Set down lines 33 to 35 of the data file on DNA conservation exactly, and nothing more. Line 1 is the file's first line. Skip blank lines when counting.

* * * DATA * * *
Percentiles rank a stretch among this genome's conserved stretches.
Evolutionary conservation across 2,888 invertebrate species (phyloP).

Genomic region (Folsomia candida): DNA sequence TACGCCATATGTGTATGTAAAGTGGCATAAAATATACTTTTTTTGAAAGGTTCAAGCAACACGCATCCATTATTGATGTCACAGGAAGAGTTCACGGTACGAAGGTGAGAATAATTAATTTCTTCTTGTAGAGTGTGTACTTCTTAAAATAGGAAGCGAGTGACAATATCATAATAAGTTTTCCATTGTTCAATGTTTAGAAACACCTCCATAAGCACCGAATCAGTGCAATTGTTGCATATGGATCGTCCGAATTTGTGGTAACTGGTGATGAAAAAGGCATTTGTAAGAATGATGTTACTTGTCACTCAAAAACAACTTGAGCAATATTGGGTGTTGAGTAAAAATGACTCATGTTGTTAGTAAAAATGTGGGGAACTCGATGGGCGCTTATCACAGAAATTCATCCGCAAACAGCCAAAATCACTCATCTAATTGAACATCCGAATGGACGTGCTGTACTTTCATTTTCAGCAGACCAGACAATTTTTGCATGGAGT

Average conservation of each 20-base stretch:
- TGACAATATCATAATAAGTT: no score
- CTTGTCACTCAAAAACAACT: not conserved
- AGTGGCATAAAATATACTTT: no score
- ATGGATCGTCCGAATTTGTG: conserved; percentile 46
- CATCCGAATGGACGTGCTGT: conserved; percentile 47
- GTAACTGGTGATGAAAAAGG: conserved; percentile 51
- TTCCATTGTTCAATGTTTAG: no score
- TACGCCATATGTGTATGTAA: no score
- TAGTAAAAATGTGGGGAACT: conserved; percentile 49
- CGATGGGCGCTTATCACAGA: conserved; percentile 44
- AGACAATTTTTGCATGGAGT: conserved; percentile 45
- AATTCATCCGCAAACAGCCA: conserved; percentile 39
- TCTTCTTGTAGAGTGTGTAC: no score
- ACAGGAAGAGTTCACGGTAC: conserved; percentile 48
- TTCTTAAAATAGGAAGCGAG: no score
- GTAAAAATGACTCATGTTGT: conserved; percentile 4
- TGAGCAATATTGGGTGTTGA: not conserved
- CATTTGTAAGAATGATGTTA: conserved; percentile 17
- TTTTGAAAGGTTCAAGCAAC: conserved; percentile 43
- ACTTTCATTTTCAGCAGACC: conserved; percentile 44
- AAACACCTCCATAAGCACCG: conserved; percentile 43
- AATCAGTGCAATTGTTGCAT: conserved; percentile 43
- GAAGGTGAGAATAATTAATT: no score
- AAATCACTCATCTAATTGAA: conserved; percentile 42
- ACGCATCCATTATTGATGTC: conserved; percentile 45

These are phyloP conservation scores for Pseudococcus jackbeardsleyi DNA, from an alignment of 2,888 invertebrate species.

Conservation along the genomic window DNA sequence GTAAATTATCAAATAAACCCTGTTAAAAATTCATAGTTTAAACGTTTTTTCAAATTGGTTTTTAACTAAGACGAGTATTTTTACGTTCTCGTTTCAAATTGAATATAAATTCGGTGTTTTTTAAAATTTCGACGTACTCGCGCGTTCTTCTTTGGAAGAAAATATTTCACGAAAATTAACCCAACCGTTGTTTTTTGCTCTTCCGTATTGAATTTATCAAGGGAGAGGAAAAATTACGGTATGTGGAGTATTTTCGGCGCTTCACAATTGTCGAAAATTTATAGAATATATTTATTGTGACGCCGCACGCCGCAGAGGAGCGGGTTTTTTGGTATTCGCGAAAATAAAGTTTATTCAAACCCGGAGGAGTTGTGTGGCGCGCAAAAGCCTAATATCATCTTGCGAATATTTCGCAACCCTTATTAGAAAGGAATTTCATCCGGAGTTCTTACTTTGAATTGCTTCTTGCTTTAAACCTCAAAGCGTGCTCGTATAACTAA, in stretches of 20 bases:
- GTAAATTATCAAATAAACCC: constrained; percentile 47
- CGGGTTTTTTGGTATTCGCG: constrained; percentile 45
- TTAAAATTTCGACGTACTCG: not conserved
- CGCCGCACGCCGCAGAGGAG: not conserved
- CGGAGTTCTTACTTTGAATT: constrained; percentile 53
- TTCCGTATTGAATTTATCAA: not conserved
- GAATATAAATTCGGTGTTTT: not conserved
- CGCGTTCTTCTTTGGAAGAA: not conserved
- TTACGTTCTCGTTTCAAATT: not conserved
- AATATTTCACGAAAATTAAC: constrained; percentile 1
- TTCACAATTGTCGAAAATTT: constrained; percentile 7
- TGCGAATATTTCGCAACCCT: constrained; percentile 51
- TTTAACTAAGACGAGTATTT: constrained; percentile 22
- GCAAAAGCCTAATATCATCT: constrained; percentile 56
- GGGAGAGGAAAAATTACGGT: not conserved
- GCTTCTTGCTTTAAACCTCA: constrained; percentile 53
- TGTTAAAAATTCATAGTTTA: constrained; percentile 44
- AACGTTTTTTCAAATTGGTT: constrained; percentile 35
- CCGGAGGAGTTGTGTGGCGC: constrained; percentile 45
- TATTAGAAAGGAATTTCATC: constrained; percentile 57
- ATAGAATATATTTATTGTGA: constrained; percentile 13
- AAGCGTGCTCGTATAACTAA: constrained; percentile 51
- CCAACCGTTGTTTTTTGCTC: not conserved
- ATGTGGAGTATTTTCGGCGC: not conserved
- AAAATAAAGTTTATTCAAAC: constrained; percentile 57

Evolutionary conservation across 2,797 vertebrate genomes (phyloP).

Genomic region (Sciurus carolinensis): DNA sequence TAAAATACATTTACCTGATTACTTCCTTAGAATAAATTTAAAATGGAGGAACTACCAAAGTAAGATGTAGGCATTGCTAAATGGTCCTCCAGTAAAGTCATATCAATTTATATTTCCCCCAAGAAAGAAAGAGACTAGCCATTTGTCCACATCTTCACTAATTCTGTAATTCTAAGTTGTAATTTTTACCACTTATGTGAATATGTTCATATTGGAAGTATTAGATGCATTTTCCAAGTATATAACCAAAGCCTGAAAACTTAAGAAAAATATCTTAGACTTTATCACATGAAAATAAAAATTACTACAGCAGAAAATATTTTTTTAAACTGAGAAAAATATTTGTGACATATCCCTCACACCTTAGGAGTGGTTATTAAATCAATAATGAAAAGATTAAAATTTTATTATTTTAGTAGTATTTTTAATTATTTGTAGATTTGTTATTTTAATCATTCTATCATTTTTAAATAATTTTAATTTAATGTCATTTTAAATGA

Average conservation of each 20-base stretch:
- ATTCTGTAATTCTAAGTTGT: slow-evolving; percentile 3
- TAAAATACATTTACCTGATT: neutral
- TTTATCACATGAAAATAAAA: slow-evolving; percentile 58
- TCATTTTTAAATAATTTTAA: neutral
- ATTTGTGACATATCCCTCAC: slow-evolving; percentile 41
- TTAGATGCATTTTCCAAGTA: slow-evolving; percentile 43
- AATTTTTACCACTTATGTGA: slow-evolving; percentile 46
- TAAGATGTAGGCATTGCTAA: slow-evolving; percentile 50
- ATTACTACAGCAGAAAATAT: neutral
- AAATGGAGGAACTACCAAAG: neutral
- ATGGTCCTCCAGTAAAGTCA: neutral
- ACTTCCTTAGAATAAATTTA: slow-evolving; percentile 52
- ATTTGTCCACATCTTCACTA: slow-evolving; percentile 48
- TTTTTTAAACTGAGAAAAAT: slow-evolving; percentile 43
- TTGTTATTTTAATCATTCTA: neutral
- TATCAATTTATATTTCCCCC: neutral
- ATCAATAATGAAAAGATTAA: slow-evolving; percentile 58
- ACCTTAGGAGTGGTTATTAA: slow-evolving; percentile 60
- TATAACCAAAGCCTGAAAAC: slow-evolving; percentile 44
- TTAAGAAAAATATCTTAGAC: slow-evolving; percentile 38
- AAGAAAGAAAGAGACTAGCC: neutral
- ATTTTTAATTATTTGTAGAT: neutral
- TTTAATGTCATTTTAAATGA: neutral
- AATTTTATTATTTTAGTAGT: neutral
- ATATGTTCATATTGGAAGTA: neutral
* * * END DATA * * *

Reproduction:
- CGGGTTTTTTGGTATTCGCG: constrained; percentile 45
- TTAAAATTTCGACGTACTCG: not conserved
- CGCCGCACGCCGCAGAGGAG: not conserved